According to The National Accrediting Commission of Cosmetology Arts and Sciences; a cosmetologist is anyone performing manicures, hair cutting, styling, shampooing, makeup or other cosmetology services. Hairstylist/Hairdresser, Manicurist/Pedicurist, and Shampooer are job titles that all fall under the umbrella of cosmetology although licensing and training requirements are different for each.
In order to work as a hairstylist or cosmetologist, one must be licensed by the state in which he or she wants to work. In order to become licensed one must have graduated from a state-licensed cosmetology school, have a High School Diploma or G.E.D. and be at least 16 years old. Blades School of Hair Design will prepare you to become licensed in Maryland.
CIP Codes that our cosmetology program can prepare you for are:
12.0408 Facial Treatment Specialist/Facialist
12.0410 Nail Technician/Specialist and Manicurist
12.0401 Cosmetology/Cosmetologist, General
12.0406 Make-up Artist/Specialist
12.0407 Hair Styling/Stylist and Hair Design
12.0412 Salon/Beauty Salon Management/Manager
12.0413 Cosmetology, Barber/Styling, and Nail Instructor
On a typical day a cosmetologist might perform some of the following duties, depending on his or her specialization:
Cuts, trims and shapes hair or hair pieces
foils, colors, and highlights hair
Combs, brushes, and sprays hair or wigs to set style
Attaches wig or hairpiece to model head and dresses wigs and hairpieces
Massages and treats scalp for hygienic and remedial purposes
Recommends and applies cosmetics, lotions, and creams to patron to soften and lubricate skin and enhance and restore natural appearance
Shapes and colors eyebrows or eyelashes and removes facial hair
Cleans, shapes, and polishes fingernails and toenails
As hairstylists and cosmetologists become more experienced and gain a following, they can expect their earnings to increase. Some manage salons or decide to open their own. Others become sales representatives or image consultants. Some decide to teach in cosmetology schools. Overall employment of cosmetologists, and other personal appearance workers is projected to grow faster than the average for all occupations through 2016. *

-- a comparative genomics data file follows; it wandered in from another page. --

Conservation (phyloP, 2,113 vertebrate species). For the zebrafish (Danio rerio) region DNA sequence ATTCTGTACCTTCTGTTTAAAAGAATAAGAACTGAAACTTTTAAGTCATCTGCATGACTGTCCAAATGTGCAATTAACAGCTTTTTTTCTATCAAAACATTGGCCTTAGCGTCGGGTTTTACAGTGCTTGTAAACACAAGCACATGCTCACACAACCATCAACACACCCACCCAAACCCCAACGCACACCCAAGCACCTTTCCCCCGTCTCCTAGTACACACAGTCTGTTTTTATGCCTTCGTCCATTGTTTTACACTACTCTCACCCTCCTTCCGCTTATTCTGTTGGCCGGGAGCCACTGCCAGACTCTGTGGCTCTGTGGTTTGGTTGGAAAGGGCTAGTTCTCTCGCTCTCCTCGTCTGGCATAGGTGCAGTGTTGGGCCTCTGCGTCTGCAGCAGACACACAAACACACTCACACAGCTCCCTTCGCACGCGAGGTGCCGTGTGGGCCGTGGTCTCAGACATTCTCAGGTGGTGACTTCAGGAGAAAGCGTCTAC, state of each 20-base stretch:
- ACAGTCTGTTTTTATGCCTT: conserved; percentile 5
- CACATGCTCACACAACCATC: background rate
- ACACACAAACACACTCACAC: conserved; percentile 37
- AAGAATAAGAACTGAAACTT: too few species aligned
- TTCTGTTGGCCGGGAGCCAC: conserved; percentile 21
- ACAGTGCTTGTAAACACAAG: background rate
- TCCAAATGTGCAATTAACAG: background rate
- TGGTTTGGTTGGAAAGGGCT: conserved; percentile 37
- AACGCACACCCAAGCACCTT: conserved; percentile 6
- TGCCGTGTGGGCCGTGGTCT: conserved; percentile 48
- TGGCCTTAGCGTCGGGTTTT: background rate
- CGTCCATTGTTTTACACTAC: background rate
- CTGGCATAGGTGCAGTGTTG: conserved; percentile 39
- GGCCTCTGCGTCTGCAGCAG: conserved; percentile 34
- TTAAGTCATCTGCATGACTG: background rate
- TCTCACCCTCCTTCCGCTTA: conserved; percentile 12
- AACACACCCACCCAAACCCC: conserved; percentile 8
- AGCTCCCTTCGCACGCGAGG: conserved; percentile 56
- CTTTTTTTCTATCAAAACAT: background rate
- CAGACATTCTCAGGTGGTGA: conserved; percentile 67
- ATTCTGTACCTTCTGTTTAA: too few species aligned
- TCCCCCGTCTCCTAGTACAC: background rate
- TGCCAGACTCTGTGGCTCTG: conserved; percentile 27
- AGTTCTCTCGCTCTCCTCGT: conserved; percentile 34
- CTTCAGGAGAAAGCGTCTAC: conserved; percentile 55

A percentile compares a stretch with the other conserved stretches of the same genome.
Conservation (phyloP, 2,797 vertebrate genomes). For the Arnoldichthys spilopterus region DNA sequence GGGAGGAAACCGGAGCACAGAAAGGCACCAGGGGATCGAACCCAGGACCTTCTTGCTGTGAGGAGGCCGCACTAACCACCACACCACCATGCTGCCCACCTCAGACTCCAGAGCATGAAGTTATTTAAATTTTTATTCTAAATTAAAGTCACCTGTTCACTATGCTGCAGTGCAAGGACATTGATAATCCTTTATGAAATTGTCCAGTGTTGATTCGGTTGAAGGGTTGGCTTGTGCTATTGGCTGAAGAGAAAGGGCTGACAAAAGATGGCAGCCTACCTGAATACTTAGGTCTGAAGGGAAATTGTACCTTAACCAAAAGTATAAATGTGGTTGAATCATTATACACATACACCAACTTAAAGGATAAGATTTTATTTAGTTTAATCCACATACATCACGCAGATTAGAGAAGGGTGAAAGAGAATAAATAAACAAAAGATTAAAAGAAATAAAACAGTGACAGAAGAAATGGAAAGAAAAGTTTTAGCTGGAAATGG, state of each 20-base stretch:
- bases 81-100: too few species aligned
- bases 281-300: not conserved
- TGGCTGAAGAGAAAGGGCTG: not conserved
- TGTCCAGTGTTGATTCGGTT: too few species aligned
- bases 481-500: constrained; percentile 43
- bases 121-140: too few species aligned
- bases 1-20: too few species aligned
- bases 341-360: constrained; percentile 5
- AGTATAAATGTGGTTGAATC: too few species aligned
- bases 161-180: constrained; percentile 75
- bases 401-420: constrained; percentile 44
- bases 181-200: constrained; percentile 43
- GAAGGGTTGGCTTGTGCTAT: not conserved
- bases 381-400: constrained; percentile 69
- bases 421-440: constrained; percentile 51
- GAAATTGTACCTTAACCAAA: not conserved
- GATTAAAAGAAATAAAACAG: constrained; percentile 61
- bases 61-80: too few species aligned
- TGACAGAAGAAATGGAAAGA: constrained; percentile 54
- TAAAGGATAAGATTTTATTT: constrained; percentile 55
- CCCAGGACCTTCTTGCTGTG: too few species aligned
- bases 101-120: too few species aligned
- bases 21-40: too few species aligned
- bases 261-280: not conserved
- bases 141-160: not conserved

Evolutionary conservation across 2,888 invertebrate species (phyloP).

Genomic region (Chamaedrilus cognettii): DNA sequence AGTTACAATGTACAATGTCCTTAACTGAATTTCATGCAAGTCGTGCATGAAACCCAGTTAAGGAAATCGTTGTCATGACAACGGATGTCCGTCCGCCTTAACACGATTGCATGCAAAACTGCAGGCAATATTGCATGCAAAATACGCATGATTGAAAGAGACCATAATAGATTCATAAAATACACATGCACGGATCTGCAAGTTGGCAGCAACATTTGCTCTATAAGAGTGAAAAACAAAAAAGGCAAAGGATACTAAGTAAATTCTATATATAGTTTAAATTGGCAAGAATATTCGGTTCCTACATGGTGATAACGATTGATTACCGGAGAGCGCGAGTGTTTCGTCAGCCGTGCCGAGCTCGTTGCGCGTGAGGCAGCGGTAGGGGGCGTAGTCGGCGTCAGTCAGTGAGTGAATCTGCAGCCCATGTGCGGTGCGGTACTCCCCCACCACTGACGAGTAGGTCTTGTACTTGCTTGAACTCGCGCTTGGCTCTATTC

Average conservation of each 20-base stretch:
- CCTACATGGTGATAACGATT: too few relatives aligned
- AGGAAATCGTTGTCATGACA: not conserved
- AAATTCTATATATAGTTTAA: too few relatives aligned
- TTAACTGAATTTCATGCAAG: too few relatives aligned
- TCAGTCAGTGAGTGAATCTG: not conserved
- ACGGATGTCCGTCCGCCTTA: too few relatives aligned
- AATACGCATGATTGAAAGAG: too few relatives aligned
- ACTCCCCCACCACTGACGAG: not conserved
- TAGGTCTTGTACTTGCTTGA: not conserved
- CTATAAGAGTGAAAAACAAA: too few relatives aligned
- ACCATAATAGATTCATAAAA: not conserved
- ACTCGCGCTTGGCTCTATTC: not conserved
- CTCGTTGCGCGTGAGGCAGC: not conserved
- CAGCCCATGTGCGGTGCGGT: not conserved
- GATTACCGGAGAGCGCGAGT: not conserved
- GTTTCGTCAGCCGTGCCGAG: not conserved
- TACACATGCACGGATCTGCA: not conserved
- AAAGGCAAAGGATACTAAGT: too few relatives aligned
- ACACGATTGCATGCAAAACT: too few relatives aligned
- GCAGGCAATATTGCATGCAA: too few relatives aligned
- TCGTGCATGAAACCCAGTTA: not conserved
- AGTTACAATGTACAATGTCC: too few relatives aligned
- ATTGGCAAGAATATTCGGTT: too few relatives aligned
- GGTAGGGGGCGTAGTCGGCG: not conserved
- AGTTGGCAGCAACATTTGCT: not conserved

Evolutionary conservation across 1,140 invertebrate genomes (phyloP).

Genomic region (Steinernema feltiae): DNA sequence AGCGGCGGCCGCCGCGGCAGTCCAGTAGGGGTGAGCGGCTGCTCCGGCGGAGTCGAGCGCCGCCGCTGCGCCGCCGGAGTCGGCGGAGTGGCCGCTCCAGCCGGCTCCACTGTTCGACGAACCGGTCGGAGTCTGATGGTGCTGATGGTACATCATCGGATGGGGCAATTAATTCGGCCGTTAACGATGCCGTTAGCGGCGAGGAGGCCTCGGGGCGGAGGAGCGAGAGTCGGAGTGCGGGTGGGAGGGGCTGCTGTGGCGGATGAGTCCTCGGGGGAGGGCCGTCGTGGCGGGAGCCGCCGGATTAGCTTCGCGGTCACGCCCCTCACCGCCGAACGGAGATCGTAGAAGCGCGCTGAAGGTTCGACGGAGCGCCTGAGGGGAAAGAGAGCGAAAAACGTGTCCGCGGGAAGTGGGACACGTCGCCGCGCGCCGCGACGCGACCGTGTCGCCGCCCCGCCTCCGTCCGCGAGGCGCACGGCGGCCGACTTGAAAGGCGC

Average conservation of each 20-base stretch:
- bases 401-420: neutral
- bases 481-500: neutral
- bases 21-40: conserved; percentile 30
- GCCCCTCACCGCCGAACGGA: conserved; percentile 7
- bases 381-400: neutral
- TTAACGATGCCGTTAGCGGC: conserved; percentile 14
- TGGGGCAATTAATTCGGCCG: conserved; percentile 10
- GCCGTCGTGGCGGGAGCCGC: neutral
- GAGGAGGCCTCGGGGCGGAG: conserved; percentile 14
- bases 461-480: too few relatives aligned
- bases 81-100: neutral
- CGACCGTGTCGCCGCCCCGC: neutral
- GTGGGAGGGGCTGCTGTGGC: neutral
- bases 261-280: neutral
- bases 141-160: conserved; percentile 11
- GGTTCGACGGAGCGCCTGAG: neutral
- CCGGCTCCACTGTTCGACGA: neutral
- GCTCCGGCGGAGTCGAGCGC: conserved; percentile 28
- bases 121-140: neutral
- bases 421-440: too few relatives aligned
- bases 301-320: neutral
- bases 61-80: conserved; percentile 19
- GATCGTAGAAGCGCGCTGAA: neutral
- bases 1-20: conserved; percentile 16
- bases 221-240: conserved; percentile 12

*Source: Bureau of Labor Statistics, U.S. Department of Labor, Occupational Outlook Handbook, http://www.bls.gov/oco/ocos169.htm
The US Department of Labor has a website where you can find out more about cosmetology. Click the following link http://www.onetonline.org then type in cosmetology in the occupation search spot.
Side-swept fringe offer a polished look that works great on any face shape. These are not a full fringe, but rather long or short fringes that are angled down the side of the face, basically swept to the side, off of the face. These types of fringes work great for heart and oval face shapes.
Concealer is the most effective tool for hiding dark under-eye circles. Blend from the inside corner of your eye to the outside until the concealer is completely blended with your skin. Choose a color that’s one shade lighter than your normal color if your dark circles are blue-black. If, on the other hand, if you have problems with puffiness as well as dark circles, go one shade darker than your usual color.
Damaging your hair in winter is about as easy as slipping over on the ice – very, very easy. The strong winds create tangles, the heating inside buildings can dry out your hair, and because of the cold you may feel compelled to blow-dry your hair every day. All of these factors can lead to dull-looking hair so you need to be proactive in taking extra care of it during the colder months.